The University of Wisconsin-Madison Lakeshore Nature Preserve is a 300-acre natural area situated on the south shore of Lake Mendota on the University of Wisconsin-Madison campus. It represents about one-third of the total acreage of the main UW-Madison campus and includes 4.3 miles of Lake Mendota shoreline.
The famed Lakeshore Path extends the full 4.3 miles along the Lake Mendota shoreline from the Limnology Lab, near the Memorial Union, to Wally Bauman Woods, next to the Village of Shorewood Hills, via Picnic Point, a peninsula that juts nearly a mile into the lake.
The beauty of the UW-Madison campus is renowned world-wide. Much of what makes the university so distinctive is its relationship to Lake Mendota, which means that the Lakeshore Nature Preserve is responsible for preserving some of the most celebrated features of the campus. It is the physical connecting link from the campus to the lake.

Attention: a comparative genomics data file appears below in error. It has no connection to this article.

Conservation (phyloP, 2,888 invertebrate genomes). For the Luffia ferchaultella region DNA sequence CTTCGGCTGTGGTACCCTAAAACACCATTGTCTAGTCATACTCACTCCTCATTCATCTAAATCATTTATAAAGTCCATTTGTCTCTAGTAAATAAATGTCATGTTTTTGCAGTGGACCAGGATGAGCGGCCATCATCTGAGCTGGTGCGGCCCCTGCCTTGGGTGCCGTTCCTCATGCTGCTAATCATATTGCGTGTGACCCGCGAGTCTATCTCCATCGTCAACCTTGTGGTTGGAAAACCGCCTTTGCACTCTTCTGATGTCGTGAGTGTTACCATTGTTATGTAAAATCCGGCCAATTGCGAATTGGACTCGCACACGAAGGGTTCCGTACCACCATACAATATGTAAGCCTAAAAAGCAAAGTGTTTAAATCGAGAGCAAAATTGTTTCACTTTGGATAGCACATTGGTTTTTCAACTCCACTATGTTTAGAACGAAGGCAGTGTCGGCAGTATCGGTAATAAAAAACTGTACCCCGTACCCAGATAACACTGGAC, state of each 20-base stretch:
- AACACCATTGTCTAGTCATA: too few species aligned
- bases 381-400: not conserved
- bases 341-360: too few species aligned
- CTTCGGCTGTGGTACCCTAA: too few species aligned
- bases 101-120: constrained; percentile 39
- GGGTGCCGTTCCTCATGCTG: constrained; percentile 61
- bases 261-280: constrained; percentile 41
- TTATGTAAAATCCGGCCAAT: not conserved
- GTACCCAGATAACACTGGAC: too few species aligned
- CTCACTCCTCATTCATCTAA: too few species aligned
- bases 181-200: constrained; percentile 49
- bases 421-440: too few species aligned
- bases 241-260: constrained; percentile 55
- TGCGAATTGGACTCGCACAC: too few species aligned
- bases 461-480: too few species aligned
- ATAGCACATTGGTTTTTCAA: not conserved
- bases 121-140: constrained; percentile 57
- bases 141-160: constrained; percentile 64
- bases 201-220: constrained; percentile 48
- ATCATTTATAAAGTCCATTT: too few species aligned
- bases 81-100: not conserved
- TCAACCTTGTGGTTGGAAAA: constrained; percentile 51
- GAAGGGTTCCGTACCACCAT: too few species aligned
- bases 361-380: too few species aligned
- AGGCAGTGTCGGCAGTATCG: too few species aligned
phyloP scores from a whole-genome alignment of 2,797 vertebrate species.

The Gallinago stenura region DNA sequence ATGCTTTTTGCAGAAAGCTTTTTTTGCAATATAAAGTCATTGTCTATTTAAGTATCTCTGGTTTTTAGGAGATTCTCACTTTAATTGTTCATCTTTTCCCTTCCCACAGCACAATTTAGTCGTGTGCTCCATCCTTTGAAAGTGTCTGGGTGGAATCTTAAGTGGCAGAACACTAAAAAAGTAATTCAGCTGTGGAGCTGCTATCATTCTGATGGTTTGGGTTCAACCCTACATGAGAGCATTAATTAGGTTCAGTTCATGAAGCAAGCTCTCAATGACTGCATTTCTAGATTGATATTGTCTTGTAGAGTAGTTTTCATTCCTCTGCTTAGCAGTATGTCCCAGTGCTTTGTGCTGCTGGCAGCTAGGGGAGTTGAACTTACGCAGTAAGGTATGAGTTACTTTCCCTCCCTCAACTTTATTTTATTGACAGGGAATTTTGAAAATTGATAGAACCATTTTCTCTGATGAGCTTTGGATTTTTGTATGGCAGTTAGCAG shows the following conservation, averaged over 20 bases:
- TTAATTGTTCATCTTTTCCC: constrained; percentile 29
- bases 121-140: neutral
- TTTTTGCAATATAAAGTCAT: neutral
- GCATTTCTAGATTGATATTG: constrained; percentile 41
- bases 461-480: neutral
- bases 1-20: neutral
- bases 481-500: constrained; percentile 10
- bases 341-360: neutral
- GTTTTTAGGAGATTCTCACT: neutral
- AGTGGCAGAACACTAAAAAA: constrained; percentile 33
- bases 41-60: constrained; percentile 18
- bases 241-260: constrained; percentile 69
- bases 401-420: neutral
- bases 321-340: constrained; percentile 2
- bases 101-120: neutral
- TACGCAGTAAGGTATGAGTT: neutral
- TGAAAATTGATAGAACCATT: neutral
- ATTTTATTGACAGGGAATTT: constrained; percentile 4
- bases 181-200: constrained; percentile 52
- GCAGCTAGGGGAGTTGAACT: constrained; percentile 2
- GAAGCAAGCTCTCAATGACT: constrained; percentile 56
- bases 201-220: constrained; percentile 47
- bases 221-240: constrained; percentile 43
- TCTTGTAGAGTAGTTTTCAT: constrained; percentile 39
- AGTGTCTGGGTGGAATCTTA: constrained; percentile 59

Part of the mission of the Preserve is to serve as a living classroom laboratory for the teaching and research needs of the UW-Madison as well as a place for campus and community members alike to explore nature on the UW-Madison campus.
Only Muir Woods at the eastern end of the Preserve was originally part of the university campus. Lands farther to the west were acquired over many decades, sometimes on purpose, sometimes by generous gifts of university alumni and other benefactors. Until the early 1940s, even Picnic Point was private property, and only in the 1990s (with an extraordinarily far-sighted and generous gift of the last remaining parcel of non-UW shoreline property by the Frautschi family) did the university come to own the continuous 4.3-mile corridor of green. In 2004, these separate parcels were renamed the Lakeshore Nature Preserve, and the university is now committed to their permanent protection.
In 2006 the first master plan was completed to ensure the protection of the Preserve’s distinctive natural features and to increase enjoyment and understanding of visitors.